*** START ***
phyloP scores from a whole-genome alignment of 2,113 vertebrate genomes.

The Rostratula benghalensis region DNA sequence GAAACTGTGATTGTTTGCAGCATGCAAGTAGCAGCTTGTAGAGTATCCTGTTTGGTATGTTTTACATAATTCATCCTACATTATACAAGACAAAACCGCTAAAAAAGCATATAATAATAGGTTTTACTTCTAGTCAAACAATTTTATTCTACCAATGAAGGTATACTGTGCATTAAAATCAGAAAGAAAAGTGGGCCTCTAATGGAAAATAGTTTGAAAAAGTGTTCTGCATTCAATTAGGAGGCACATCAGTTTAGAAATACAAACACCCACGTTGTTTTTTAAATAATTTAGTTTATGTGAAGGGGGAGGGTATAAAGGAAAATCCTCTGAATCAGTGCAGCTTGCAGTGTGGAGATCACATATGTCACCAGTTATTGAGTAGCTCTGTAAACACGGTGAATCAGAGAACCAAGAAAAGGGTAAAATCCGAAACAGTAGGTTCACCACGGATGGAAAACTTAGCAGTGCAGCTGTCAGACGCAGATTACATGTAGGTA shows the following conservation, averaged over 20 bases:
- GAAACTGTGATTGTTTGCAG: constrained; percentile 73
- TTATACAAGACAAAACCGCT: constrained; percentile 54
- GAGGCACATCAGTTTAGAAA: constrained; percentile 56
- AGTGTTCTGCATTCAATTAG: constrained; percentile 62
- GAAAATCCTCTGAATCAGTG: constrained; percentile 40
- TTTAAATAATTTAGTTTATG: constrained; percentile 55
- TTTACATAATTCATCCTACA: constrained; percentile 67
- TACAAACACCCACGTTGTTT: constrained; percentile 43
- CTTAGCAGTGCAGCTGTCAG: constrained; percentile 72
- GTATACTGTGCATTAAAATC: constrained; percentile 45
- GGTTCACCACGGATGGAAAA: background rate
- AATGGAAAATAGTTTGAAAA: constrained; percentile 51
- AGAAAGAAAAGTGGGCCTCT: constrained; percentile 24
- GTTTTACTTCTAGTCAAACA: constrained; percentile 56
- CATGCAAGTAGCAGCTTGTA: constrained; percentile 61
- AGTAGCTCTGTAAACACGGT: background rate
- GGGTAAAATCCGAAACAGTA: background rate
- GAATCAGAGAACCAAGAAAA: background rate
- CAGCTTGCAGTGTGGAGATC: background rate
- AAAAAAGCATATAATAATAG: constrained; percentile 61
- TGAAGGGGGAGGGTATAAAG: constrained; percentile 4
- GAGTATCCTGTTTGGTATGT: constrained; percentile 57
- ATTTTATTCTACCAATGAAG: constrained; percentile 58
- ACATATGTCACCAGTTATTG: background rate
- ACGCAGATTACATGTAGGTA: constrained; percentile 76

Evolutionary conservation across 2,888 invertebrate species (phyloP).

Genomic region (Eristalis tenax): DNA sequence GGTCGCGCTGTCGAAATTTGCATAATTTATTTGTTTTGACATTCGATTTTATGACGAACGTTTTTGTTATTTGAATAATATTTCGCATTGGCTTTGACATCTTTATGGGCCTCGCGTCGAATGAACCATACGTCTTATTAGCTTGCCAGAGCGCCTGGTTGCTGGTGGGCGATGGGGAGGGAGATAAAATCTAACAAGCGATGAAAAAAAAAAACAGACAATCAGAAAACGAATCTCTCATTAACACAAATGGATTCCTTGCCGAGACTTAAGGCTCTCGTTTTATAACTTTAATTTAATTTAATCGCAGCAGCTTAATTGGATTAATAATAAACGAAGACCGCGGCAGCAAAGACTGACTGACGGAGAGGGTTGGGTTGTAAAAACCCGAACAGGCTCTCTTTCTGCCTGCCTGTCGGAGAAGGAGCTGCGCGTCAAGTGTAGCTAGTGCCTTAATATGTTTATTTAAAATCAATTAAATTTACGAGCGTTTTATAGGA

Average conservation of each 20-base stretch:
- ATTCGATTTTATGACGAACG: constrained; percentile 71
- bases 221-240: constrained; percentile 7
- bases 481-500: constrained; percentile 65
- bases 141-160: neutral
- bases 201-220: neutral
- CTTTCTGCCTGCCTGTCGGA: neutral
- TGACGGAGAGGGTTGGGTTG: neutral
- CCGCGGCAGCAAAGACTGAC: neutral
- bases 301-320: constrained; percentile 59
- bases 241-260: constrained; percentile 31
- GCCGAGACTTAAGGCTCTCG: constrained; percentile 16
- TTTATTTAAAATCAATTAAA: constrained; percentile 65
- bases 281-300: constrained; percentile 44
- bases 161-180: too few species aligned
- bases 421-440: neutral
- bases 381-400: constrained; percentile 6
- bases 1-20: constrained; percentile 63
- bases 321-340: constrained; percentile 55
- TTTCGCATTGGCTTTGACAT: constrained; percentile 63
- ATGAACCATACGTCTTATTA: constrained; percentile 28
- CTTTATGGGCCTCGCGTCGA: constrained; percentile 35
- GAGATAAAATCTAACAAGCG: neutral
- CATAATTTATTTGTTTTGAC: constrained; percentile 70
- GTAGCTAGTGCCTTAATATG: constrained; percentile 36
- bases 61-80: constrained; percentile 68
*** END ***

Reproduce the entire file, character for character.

phyloP scores from a whole-genome alignment of 2,113 vertebrate genomes.

The Rostratula benghalensis region DNA sequence GAAACTGTGATTGTTTGCAGCATGCAAGTAGCAGCTTGTAGAGTATCCTGTTTGGTATGTTTTACATAATTCATCCTACATTATACAAGACAAAACCGCTAAAAAAGCATATAATAATAGGTTTTACTTCTAGTCAAACAATTTTATTCTACCAATGAAGGTATACTGTGCATTAAAATCAGAAAGAAAAGTGGGCCTCTAATGGAAAATAGTTTGAAAAAGTGTTCTGCATTCAATTAGGAGGCACATCAGTTTAGAAATACAAACACCCACGTTGTTTTTTAAATAATTTAGTTTATGTGAAGGGGGAGGGTATAAAGGAAAATCCTCTGAATCAGTGCAGCTTGCAGTGTGGAGATCACATATGTCACCAGTTATTGAGTAGCTCTGTAAACACGGTGAATCAGAGAACCAAGAAAAGGGTAAAATCCGAAACAGTAGGTTCACCACGGATGGAAAACTTAGCAGTGCAGCTGTCAGACGCAGATTACATGTAGGTA shows the following conservation, averaged over 20 bases:
- GAAACTGTGATTGTTTGCAG: constrained; percentile 73
- TTATACAAGACAAAACCGCT: constrained; percentile 54
- GAGGCACATCAGTTTAGAAA: constrained; percentile 56
- AGTGTTCTGCATTCAATTAG: constrained; percentile 62
- GAAAATCCTCTGAATCAGTG: constrained; percentile 40
- TTTAAATAATTTAGTTTATG: constrained; percentile 55
- TTTACATAATTCATCCTACA: constrained; percentile 67
- TACAAACACCCACGTTGTTT: constrained; percentile 43
- CTTAGCAGTGCAGCTGTCAG: constrained; percentile 72
- GTATACTGTGCATTAAAATC: constrained; percentile 45
- GGTTCACCACGGATGGAAAA: background rate
- AATGGAAAATAGTTTGAAAA: constrained; percentile 51
- AGAAAGAAAAGTGGGCCTCT: constrained; percentile 24
- GTTTTACTTCTAGTCAAACA: constrained; percentile 56
- CATGCAAGTAGCAGCTTGTA: constrained; percentile 61
- AGTAGCTCTGTAAACACGGT: background rate
- GGGTAAAATCCGAAACAGTA: background rate
- GAATCAGAGAACCAAGAAAA: background rate
- CAGCTTGCAGTGTGGAGATC: background rate
- AAAAAAGCATATAATAATAG: constrained; percentile 61
- TGAAGGGGGAGGGTATAAAG: constrained; percentile 4
- GAGTATCCTGTTTGGTATGT: constrained; percentile 57
- ATTTTATTCTACCAATGAAG: constrained; percentile 58
- ACATATGTCACCAGTTATTG: background rate
- ACGCAGATTACATGTAGGTA: constrained; percentile 76

Evolutionary conservation across 2,888 invertebrate species (phyloP).

Genomic region (Eristalis tenax): DNA sequence GGTCGCGCTGTCGAAATTTGCATAATTTATTTGTTTTGACATTCGATTTTATGACGAACGTTTTTGTTATTTGAATAATATTTCGCATTGGCTTTGACATCTTTATGGGCCTCGCGTCGAATGAACCATACGTCTTATTAGCTTGCCAGAGCGCCTGGTTGCTGGTGGGCGATGGGGAGGGAGATAAAATCTAACAAGCGATGAAAAAAAAAAACAGACAATCAGAAAACGAATCTCTCATTAACACAAATGGATTCCTTGCCGAGACTTAAGGCTCTCGTTTTATAACTTTAATTTAATTTAATCGCAGCAGCTTAATTGGATTAATAATAAACGAAGACCGCGGCAGCAAAGACTGACTGACGGAGAGGGTTGGGTTGTAAAAACCCGAACAGGCTCTCTTTCTGCCTGCCTGTCGGAGAAGGAGCTGCGCGTCAAGTGTAGCTAGTGCCTTAATATGTTTATTTAAAATCAATTAAATTTACGAGCGTTTTATAGGA

Average conservation of each 20-base stretch:
- ATTCGATTTTATGACGAACG: constrained; percentile 71
- bases 221-240: constrained; percentile 7
- bases 481-500: constrained; percentile 65
- bases 141-160: neutral
- bases 201-220: neutral
- CTTTCTGCCTGCCTGTCGGA: neutral
- TGACGGAGAGGGTTGGGTTG: neutral
- CCGCGGCAGCAAAGACTGAC: neutral
- bases 301-320: constrained; percentile 59
- bases 241-260: constrained; percentile 31
- GCCGAGACTTAAGGCTCTCG: constrained; percentile 16
- TTTATTTAAAATCAATTAAA: constrained; percentile 65
- bases 281-300: constrained; percentile 44
- bases 161-180: too few species aligned
- bases 421-440: neutral
- bases 381-400: constrained; percentile 6
- bases 1-20: constrained; percentile 63
- bases 321-340: constrained; percentile 55
- TTTCGCATTGGCTTTGACAT: constrained; percentile 63
- ATGAACCATACGTCTTATTA: constrained; percentile 28
- CTTTATGGGCCTCGCGTCGA: constrained; percentile 35
- GAGATAAAATCTAACAAGCG: neutral
- CATAATTTATTTGTTTTGAC: constrained; percentile 70
- GTAGCTAGTGCCTTAATATG: constrained; percentile 36
- bases 61-80: constrained; percentile 68